HTTPConnection.request(method, url, body=None, headers={})

This will send a request to the server using the HTTP request method method and the selector url. If the body argument is present, it should be string or bytes object of data to send after the headers are finished. Strings are encoded as ISO-8859-1, the default charset for HTTP. To use other encodings, pass a bytes object. The Content-Length header is set to the length of the string.

The body may also be an open file object, in which case the contents of the file is sent; this file object should support fileno() and read() methods. The header Content-Length is automatically set to the length of the file as reported by stat. The body argument may also be an iterable and Content-Length header should be explicitly provided when the body is an iterable.

The headers argument should be a mapping of extra HTTP headers to send with the request.

New in version 3.2: body can now be an iterable.


Should be called after a request is sent to get the response from the server. Returns an HTTPResponse instance.


Note that you must have read the whole response before you can send a new request to the server.


Set the debugging level. The default debug level is 0, meaning no debugging output is printed. Any value greater than 0 will cause all currently defined debug output to be printed to stdout. The debuglevel is passed to any new HTTPResponse objects that are created.

New in version 3.1.

HTTPConnection.set_tunnel(host, port=None, headers=None)

Set the host and the port for HTTP Connect Tunnelling. This allows running the connection through a proxy server.

The host and port arguments specify the endpoint of the tunneled connection (i.e. the address included in the CONNECT request, not the address of the proxy server).

The headers argument should be a mapping of extra HTTP headers to send with the CONNECT request.

For example, to tunnel through a HTTPS proxy server running locally on port 8080, we would pass the address of the proxy to the HTTPSConnection constructor, and the address of the host that we eventually want to reach to the set_tunnel() method:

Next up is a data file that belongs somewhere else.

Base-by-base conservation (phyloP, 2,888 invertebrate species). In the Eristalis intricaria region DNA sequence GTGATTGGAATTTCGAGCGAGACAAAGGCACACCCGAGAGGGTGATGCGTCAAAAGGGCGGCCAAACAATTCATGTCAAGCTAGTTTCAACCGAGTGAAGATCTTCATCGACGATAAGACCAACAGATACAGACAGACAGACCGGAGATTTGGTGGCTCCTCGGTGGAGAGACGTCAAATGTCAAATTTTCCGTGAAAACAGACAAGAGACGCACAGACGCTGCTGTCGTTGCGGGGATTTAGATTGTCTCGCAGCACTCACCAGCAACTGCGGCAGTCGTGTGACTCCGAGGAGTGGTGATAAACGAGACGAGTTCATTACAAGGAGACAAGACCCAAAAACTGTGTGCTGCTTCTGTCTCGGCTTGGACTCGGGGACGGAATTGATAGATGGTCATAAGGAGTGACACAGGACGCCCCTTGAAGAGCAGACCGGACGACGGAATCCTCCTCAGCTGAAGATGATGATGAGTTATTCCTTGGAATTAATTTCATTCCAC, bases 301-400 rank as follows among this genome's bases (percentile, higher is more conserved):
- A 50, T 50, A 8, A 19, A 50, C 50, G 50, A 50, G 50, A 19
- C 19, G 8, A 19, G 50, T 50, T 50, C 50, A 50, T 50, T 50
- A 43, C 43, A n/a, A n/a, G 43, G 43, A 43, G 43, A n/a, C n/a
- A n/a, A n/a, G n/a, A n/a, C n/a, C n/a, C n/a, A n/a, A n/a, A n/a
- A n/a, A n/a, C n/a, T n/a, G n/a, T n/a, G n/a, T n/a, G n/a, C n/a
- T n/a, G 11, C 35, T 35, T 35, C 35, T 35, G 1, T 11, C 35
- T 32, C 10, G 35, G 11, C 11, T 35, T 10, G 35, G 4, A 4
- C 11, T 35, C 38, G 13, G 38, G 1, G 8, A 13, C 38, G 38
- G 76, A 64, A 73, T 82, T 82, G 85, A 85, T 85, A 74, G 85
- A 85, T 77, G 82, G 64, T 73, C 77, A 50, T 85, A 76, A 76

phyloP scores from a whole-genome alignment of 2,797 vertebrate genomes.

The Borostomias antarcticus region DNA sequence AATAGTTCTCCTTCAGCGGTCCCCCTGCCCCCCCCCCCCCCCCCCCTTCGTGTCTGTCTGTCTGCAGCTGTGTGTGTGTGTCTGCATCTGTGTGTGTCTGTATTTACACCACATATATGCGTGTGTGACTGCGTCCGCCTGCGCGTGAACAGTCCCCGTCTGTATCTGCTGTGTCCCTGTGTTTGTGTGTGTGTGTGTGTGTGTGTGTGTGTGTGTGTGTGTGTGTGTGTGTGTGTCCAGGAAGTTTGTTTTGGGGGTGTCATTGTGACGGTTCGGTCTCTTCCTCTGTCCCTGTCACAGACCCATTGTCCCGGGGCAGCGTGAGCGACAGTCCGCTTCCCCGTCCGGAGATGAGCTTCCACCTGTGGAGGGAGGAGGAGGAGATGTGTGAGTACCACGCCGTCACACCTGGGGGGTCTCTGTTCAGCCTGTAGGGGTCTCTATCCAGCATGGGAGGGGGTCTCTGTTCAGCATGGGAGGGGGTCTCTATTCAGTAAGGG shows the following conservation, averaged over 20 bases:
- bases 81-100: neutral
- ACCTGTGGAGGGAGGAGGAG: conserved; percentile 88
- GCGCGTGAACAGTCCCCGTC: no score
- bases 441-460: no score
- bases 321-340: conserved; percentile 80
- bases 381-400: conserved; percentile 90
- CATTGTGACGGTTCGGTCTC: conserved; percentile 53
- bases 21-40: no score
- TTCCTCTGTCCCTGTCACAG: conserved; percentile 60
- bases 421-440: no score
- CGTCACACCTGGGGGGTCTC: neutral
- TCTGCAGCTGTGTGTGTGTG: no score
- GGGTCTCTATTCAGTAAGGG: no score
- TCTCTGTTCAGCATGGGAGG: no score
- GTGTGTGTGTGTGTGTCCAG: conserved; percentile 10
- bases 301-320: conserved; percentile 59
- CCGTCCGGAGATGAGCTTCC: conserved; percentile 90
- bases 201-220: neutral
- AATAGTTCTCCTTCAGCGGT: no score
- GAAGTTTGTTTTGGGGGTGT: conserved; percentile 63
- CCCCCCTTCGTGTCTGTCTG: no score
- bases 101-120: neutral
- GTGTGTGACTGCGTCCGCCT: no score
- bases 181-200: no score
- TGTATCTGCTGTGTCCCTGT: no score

>>> import http.client
>>> conn = http.client.HTTPSConnection("localhost", 8080)
>>> conn.set_tunnel("www.python.org")
>>> conn.request("HEAD","/index.html")

New in version 3.2.


Connect to the server specified when the object was created.


Close the connection to the server.

As an alternative to using the request() method described above, you can also send your request step by step, by using the four functions below.

HTTPConnection.putrequest(request, selector, skip_host=False, skip_accept_encoding=False)

This should be the first call after the connection to the server has been made. It sends a line to the server consisting of the request string, the selector string, and the HTTP version (HTTP/1.1). To disable automatic sending of Host: or Accept-Encoding: headers (for example to accept additional content encodings), specify skip_host or skip_accept_encoding with non-False values.

HTTPConnection.putheader(header, argument[, ...])

Send an RFC 822-style header to the server. It sends a line to the server consisting of the header, a colon and a space, and the first argument. If more arguments are given, continuation lines are sent, each consisting of a tab and an argument.


Send a blank line to the server, signalling the end of the headers. The optional message_body argument can be used to pass a message body associated with the request. The message body will be sent in the same packet as the message headers if it is string, otherwise it is sent in a separate packet.


Send data to the server. This should be used directly only after the endheaders() method has been called and before getresponse() is called.

21.12.2. HTTPResponse Objects